Fitch Investors Service Inc. yesterday assigned a AAA rating to AMBAC Indemnity Corp.'s claims-paying ability, giving the bond insurer its third triple-A rating.
Financial Guaranty Insurance Co. is the only other bond insurer to be rated triple-A by Fitch, Moody's Investors Service, and Standard & Poor's Corp.
"On balance, we decided to apply for a Fitch rating because of what we perceive to be the well-rounded, quantitative but reflective research they've done on our industry," said Gayle Robinson, senior vice president at AMBAC. "There has been a growing respect on the analytical and research side, [and] among fixed-income investors about what Fitch has brought to the municipal market."
Robinson also said AMBAC intends to be more active in the structured finance markets in the coming years, and "it is our impression that Fitch's research has been well accepted in the asset-backed market."
A FGIC spokesman said, "Fitch has raised the bar in regard to the quality of analysis of the financial guaranty industry. As a result, investors have come to better understand and appreciate the dynamics of the bond insurance industry. Fitch has also distinguished itself by taking a proactive approach to servicing the needs of investors, and that will serve both FGIC and AMBAC well in the future."
But still undocumented is what practical value a Fitch rating brings an insurer that already has triple-A ratings from Moody's and Standard & Poor's in terms of the liquidity of bonds it insures.
"Fitch has added value to the market and heightened investor awareness about the insurers, but we haven't seen [FGIC's Fitch rating] impact in the trading value" of bonds it insures, said Fred S. Cohen, municipal credit research analyst at Sanford Bernstein & Co.
Fitch's ratings generally have more impact when they differ from those of Standard & Poor's or Moody's, Cohen said, and AMBAC's rating should not have a major effect because it "confirms what was already out there."
Richard Ciccarone, director of tax-exempt research at Kemper Securities Corp., agreed that having a Fitch rating has not added to FGIC's trading value when compared with AMBAC or Municipal Bond Investors Assurance Corp.
However, "as interest rates rise and trading spreads widen, quality spreads become more significant. At that point in time, distinctions based on quality could become more evident," Ciccarone said.
With MBIA, AMBAC, nd FGIC locked in a three-way struggle for dominance of the financial guaranty industry, market sources speculate that MBIA will also seek a Fitch rating, now that its two main rivals are covered by the rating agency.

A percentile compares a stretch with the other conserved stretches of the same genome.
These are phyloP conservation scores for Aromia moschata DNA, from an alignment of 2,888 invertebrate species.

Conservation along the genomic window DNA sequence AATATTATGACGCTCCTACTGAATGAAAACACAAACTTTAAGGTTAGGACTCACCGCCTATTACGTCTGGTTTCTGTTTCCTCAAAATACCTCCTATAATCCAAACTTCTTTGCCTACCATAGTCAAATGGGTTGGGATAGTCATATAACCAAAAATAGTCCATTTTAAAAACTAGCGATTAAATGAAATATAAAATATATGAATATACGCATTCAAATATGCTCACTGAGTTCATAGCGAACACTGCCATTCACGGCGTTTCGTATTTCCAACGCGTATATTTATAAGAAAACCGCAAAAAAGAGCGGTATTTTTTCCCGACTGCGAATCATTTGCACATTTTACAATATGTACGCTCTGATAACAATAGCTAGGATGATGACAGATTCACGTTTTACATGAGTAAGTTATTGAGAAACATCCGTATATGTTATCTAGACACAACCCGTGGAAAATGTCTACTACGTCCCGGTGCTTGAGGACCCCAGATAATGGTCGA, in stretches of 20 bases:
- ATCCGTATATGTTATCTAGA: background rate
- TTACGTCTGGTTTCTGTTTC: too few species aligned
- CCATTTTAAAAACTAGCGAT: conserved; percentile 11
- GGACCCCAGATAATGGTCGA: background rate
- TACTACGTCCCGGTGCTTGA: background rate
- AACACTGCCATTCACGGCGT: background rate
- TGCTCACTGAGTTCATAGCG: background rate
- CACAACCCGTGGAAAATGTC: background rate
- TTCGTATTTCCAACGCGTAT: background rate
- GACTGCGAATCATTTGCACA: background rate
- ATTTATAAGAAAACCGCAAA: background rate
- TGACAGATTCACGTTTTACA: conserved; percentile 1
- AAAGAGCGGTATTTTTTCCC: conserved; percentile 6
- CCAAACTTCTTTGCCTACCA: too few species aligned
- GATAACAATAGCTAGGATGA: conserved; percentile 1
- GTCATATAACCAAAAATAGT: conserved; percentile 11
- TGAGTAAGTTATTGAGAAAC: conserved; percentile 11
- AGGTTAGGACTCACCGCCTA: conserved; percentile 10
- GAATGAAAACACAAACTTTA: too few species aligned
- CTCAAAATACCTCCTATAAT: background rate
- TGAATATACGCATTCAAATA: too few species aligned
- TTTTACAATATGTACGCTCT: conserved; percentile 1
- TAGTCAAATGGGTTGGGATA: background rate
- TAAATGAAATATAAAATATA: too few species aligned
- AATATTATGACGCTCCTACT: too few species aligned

"MBIA has not applied for a Fitch rating," said Michael Ballinger, vice president at MBIA. "However, we are continually monitoring the market with regard to the value of a Fitch rating."
David T. Litvack, vice president at Fitch, said, "Our standards are generally perceived as the toughest, so you shouldn't expect to see a whole slew of triple-As. However, rating AMBAC is a major breakthrough in Fitch's bond insurance effort and creates a lot of momentum for us."
In assigning its highest rating to AMBAC's claims-paying ability, Fitch cited the firm's "strong capital adequacy, proven risk underwriting practices, low-risk business strategy, experienced management, and asset quality."
The bond insurer has $1.15 billion of qualified statutory capital to pay claims and, at 131 to 1, has the "most conservative" net exposure to capital ratio of the three largest bond insurers, a Fitch press release said. AMBAC's claims-paying ability is further bolstered by its relationships with a variety of monoline and multiline reinsurers, Fitch noted, as well as a $175 million limited-recourse line of credit from Deutsche Bank.
"AMBAC's total claims-paying resources are sufficient to pay all insured bondholder claims, even under stress tests that project economic depressions of unprecedented severity, and still survive to write new business once economic conditions improve," the press release said.
The rating agency also said AMBAC's average return on equity of 15.7% over the last five years and 18.3% return on equity in 1993 led the financial guaranty industry.AMBAC Joins the Triple Triple-A ClubMunicipal bond insurers' claim-paying ratings Duff & S&P Moody's Fitch PhelpsAMBAC AAA Aaa AAA not ratedCapital Guaranty AAA Aaa not rated not ratedCapMAC AAA Aaa not rated AAAConnie Lee AAA not rated not rated not ratedFGIC AAA Aaa AAA not ratedFSA AAA Aaa not rated not ratedMBIA AAA Aaa not rated not rated